The language of human-rights claims and numerous human-rights institutions shapes almost all aspects of our political lives, yet we struggle to know how to judge this development. Scholars give us good reason to be both supportive and sceptical of the universal claims that human rights enable. All too often, however, our evaluations of our human-rights world are not based on sustained consideration of their complex, ambiguous and often contradictory consequences. In Reconstructing Human Rights, I argue that human rights are only as good as the ends they help us realise. We must attend to what ethical principles actually do in the world to know their value. Human rights are a tool that should enable us to challenge political authority and established constellations of political membership by making new claims possible.


Examples of research funding:

Centre for Global Cooperation Research - Research Fellowship (2017)

This is a nine-month fellowship at the Centre for Global Cooperation Research at the University of Duisburg-Essen where I will be working on my research project Justice in the Global City

City University London - Enterprise Seed Fund (2016)

This fund supported a collaborative learning workshop on the London housing crisis, which brought academics, activists and affected communities together to learn, share and think about how academics can contribute to efforts to address the dire housing situation in London. This workshop is part of an effort to expand my research on the human right to housing from the US to the UK, and to continue thinking about how we can conduct collaborative normative research.

City University London - Pump Priming Competitive Grant (2014)

This grant supported fieldwork in the USA, principally in Washington DC and Chicago, looking at the movement for a human right to housing.



Reconstructing Human Rights: a pragmatic and pluralist inquiry in global ethics (Oxford: Oxford University Press. 2016).

Interrogating Democracy in World Politics, eds. Joe Hoover, Meera Sabaratnam and Laust Schouenborg  (London: Routledge, 2011).


'Performative Rights and Situationist Ethics,’ Contemporary Pragmatism (forthcoming)

‘The Human Rights State: Justice Within and Beyond Sovereign Nations,’ Contemporary Political Theory, Online First (2017).

‘Claiming a Human Right to Housing: Eviction Defence, Home (Re)Occupation and Community Resistance,’ Third World Quarterly, Volume 36, Issue 6 (2015), 1092-1102.

‘Moral Practices: Assigning Responsibility in the International Criminal Court,’ Law and Contemporary Problems, Volume 76, Issue 3 & 4 (2013), 101-124.

‘Towards a Politics for Human Rights: Ambiguous Humanity and Democratising Rights,’ Philosophy and Social Criticism, Volume 39, Issue 9 (2013), 935-961.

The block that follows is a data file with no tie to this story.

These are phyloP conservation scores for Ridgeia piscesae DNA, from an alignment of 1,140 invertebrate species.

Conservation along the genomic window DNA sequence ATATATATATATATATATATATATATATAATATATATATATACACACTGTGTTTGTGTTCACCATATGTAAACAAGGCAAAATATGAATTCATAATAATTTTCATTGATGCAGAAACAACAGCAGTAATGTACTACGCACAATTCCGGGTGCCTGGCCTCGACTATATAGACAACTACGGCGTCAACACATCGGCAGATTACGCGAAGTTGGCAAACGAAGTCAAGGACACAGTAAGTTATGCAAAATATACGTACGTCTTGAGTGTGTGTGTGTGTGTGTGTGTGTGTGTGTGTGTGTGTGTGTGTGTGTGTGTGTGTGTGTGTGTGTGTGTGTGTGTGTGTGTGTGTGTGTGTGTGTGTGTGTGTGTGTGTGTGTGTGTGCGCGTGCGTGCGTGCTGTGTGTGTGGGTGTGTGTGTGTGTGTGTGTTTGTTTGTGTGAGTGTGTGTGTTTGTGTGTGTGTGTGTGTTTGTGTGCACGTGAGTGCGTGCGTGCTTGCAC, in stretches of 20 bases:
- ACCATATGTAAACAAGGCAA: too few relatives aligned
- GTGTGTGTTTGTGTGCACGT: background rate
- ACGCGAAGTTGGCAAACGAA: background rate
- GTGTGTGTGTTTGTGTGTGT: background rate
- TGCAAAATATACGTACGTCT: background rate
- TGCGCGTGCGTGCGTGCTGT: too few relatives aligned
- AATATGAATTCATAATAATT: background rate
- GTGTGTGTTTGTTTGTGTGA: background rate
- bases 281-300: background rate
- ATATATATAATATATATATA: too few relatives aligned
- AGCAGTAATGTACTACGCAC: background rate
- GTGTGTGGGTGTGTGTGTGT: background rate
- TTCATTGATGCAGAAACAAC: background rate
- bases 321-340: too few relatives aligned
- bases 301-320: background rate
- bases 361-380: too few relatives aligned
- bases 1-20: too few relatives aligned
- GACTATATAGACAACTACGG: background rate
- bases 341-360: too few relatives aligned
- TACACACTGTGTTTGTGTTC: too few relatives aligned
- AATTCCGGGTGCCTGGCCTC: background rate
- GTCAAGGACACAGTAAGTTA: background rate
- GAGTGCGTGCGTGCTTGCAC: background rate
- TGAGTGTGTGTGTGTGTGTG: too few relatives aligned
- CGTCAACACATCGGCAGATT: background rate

‘Rereading the Universal Declaration of Human Rights: Plurality and Contestation, not Consensus,’ Journal of Human Rights, Volume 12, Issue 2 (2013), 217-241.

‘Reconstructing Responsibility and Moral Agency in World Politics,’ International Theory, Volume 4, Issue 2 (2012), 233-268.

‘Human Rights Contested,’ Journal of Intervention and Statebuilding, Volume 6, Issue 2 (2012), 233-246.

‘Philosophers, Activists, and Radicals: a story of human rights and other scandals’ (with Marta Iñiguez de Heredia), Human Rights Review, Volume 12, Issue 2 (2011), 191-220.

‘Egypt and the Failure of Realism,’ Journal of Critical Globalisation Studies, Issue 4 (2011), 127-137.

‘Review of Richard W. Miller, Globalizing Justice,’ International Affairs, Volume 86, Issue 6 (2010), 1413-1415.

‘Review of Avishai Margalit, On compromise and rotten compromise,’ International Affairs, Volume 86, Issue 5 (2010), 1209-1210.

‘Review of Toni Erskine, Embedded Cosmopolitanism,’ Millennium: Journal of International Studies, Volume 38, Issue 3 (2010), 839-842.

Book Chapters:

‘The Political Movement for a Human Right to the City’ in Critical Perspectives on Human Rights, Birgit Schippers ed. (London: Rowman and Littlefield International, 2018).

‘Democratic Moral Agency: altering unjust conditions in practices of responsibility,’ in Moral Agency and the Politics of Responsibility: Challenging complexity, Tobias Debiel et al., eds. (London: Routledge, 2017).

‘Interrogating Democracy in World Politics’ (with Meera Sabaratnam and Laust Schouenborg) in Interrogating Democracy in World Politics, Joseph Hoover, Meera Sabaratnam and Laust Schouenborg eds. (London: Routledge, 2011).

Journal Special Issues:

Eds. David Owen, Mathew Humphrey and Joe Hoover, special issue on the work of Bonnie Honig, Contemporary Political Theory, Volume 13, Issue 2 (2014), 168-217.

Eds. Joe Hoover and Marta Iñiguez de Heredia, ‘Human Rights as Ideal and Practical Politics,’ Special Issue, Human Rights Review, Volume 12, Issue 2 (2011), 145-246.

Eds. Joe Hoover, Meera Sabaratnam and Laust Schouenborg, ‘Interrogating Democracy in International Relations,’ Special Issue, Millennium Journal of International Studies, Volume 37, Issue 3 (2009), 531-836.

PhD Supervision

I am currently a PhD supervisor for Thomas Hooper and Sophie Crowe, at Queen Mary University of London, and Sahra Taylor, at City University London.

I welcome research students interested in the following areas:

  • Human Rights
  • Global Justice
  • Justice and Right in Cities
  • Politics of International Law
  • International / Global Ethics
  • Agonistic Pluralism, particularly the work of William Connolly and Bonnie Honig
  • Pragmatism in Political Theory and Ethics, especially the work of John Dewey

If you are interested in discussing the possibility of research supervision please email me ( I am especially interested in supervising students working on projects in political theory with a connection to international politics, as well as students working on international politics projects with a strong theoretical and/or normative element.

Public Engagement